Grosart played right field for Dayton and usually batted sixth in the lineup. Center field was manned by a veteran minor-leaguer named Billy Smith. George’s bat proved to be more reliable than his glove as the season progressed. Despite playing only 88 games, he led the team in triples (17), home runs (11) and slugging percentage (.512). His triples led the circuit and he was third in home runs. In the field, he made 19 errors leading to a lowly .883 fielding percentage.
The Old Soldiers slowly climbed up the standings in the Western Association. After a victory over Marion on August 11 when Grosart slammed a home run and three singles, they stood at 54-41 and were in second place behind Grand Rapids. Two weeks later he played hero when he tied the game with a tenth inning homer, then drove in the winning run in the eleventh.
On September 18, Dayton swept a doubleheader with Ft. Wayne and pulled into a first-place tie with Grand Rapids at 82-54. Grosart’s home run in the second game was the difference maker. Grosart had moved to the third spot in the lineup and swapped fields with Smith for the final few games. When the season ended there was a question concerning some forfeited games and it was uncertain whether Grand Rapids or Dayton was the champion. The 1902 Reach Baseball Guide declared Dayton the winners by a half-game.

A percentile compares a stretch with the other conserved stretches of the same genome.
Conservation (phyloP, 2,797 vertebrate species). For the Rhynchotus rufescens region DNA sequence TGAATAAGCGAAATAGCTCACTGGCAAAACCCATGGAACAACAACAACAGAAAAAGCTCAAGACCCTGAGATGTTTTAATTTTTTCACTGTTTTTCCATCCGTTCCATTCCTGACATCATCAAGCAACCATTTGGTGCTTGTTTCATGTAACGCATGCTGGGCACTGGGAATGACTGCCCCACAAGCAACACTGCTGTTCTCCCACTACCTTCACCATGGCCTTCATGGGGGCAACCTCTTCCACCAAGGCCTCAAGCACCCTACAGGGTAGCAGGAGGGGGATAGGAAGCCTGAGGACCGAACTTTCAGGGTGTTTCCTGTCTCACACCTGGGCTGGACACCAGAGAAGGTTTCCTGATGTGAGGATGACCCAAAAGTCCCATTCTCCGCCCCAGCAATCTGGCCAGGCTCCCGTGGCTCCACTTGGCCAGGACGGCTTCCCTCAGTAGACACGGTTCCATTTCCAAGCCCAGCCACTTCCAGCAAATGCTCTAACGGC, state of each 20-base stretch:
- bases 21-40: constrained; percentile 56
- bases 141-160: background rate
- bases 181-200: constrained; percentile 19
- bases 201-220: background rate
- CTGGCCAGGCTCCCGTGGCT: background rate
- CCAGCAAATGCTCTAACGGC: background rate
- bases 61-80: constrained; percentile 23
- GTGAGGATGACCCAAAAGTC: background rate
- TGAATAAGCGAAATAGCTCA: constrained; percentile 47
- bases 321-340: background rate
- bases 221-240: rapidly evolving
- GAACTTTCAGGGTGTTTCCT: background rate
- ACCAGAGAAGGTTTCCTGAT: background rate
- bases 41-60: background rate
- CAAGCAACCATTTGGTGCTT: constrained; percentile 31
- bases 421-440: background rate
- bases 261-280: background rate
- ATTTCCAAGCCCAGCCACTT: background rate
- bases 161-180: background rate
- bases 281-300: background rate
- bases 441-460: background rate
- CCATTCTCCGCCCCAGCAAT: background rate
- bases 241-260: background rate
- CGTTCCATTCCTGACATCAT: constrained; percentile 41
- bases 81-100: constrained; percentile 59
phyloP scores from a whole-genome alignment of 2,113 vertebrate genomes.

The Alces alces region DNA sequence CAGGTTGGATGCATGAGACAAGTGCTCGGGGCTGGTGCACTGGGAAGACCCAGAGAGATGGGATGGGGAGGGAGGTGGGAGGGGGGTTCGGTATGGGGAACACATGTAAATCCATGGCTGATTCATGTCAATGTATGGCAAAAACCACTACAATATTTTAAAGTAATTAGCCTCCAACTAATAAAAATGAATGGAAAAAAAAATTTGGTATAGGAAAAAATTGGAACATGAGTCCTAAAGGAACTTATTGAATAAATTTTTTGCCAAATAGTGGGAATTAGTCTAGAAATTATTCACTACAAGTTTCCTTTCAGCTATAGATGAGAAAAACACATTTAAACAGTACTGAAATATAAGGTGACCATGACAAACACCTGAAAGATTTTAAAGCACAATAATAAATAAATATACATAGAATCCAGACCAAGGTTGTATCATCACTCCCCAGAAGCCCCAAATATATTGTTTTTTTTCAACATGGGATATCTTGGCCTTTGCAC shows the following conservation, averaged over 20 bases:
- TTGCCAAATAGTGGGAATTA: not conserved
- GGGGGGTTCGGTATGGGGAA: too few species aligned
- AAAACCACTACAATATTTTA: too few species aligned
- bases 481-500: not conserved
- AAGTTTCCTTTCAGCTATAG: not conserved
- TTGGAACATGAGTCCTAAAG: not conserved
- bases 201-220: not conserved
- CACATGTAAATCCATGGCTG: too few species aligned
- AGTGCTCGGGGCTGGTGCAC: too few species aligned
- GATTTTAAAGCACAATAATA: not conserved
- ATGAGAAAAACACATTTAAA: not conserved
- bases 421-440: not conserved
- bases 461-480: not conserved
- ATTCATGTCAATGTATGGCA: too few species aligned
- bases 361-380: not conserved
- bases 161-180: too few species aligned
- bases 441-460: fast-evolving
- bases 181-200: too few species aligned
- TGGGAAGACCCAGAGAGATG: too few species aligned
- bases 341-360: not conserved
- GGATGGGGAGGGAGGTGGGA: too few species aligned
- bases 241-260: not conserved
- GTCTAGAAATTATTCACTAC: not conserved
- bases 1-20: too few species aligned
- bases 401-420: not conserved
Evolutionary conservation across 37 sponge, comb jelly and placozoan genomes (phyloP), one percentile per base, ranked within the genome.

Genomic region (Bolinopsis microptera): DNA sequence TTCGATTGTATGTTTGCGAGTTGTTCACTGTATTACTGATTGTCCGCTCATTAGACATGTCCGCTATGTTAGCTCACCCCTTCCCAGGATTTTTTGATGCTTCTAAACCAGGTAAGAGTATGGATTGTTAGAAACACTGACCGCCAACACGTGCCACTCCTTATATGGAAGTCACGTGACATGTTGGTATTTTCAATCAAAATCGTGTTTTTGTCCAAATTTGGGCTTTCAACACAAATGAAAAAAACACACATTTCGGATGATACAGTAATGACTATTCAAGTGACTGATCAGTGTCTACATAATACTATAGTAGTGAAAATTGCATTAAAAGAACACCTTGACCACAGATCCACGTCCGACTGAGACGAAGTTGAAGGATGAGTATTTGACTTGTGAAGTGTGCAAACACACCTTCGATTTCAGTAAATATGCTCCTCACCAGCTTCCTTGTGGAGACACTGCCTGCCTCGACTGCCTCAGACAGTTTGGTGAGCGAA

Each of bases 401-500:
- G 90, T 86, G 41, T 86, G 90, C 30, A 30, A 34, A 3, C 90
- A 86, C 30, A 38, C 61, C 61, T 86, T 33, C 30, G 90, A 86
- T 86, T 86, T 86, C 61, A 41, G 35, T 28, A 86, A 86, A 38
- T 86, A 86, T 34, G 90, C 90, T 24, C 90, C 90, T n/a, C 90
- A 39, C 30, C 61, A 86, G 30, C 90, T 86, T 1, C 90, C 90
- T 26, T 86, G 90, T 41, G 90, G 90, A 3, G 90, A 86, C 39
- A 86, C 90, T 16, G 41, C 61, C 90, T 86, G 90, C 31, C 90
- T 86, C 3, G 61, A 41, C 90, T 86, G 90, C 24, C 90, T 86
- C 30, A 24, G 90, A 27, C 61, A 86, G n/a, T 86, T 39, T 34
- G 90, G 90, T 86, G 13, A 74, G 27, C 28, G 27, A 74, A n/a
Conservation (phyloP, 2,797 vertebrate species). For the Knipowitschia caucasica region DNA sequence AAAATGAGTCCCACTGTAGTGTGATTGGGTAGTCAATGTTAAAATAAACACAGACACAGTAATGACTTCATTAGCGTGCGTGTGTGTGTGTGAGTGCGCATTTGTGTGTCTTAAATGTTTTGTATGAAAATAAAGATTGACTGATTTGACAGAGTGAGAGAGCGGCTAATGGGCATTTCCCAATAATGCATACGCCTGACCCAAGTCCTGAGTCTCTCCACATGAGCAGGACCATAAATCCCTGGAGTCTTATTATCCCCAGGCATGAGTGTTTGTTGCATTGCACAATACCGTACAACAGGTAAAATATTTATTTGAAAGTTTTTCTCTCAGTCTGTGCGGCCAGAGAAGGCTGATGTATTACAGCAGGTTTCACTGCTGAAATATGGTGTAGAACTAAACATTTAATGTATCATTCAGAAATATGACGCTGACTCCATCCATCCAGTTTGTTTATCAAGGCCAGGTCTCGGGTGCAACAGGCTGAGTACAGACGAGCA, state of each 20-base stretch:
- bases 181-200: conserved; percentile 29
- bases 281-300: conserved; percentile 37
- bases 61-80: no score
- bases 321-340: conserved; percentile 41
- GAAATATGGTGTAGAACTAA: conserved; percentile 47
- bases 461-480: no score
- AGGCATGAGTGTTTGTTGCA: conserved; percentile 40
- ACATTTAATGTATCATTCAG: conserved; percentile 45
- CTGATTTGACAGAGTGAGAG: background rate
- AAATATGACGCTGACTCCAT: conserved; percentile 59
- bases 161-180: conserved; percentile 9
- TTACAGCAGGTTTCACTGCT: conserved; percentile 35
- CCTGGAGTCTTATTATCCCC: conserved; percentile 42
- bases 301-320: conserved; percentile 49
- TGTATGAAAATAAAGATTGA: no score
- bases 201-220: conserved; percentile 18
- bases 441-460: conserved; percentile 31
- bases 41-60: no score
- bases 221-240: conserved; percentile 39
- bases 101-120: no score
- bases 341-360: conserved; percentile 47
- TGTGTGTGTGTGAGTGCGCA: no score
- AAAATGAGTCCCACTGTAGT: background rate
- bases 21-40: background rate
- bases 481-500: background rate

In October, Grosart appeared on Dayton’s reserve list. Armour had taken the managerial job in Cleveland and the leadership in Dayton was lacking. Opposing managers took the opportunity to raid the roster. Second baseman Jack Burns and Grosart were both signed by Toledo in the American Association.12 Dayton did not field a team in 1902 because of the demise of the Western Association and the raids by other franchises.
Toledo manager Charles Strobel was excited about his team’s prospects. He penciled Grosart in as the left fielder with veterans Bob Gilks in center and Dusty Miller in right. The Mud Hens’ downfall proved to be pitching as Strobel found arms that could throw hundreds of innings but were unable to miss opponents’ bats.13 It was reported that Grosart sent in his measurements for his uniform in March. Sadly, no details were published in the paper. To this day we do not know George’s weight and height. He was referred to as “stocky” and was compared to outfielder Jimmy Barrett in looks. Barrett is listed at 5-feet-7 and weighing 170 pounds. Those numbers scream “stocky.” While it is likely Grosart was a right-handed thrower, we have no proof.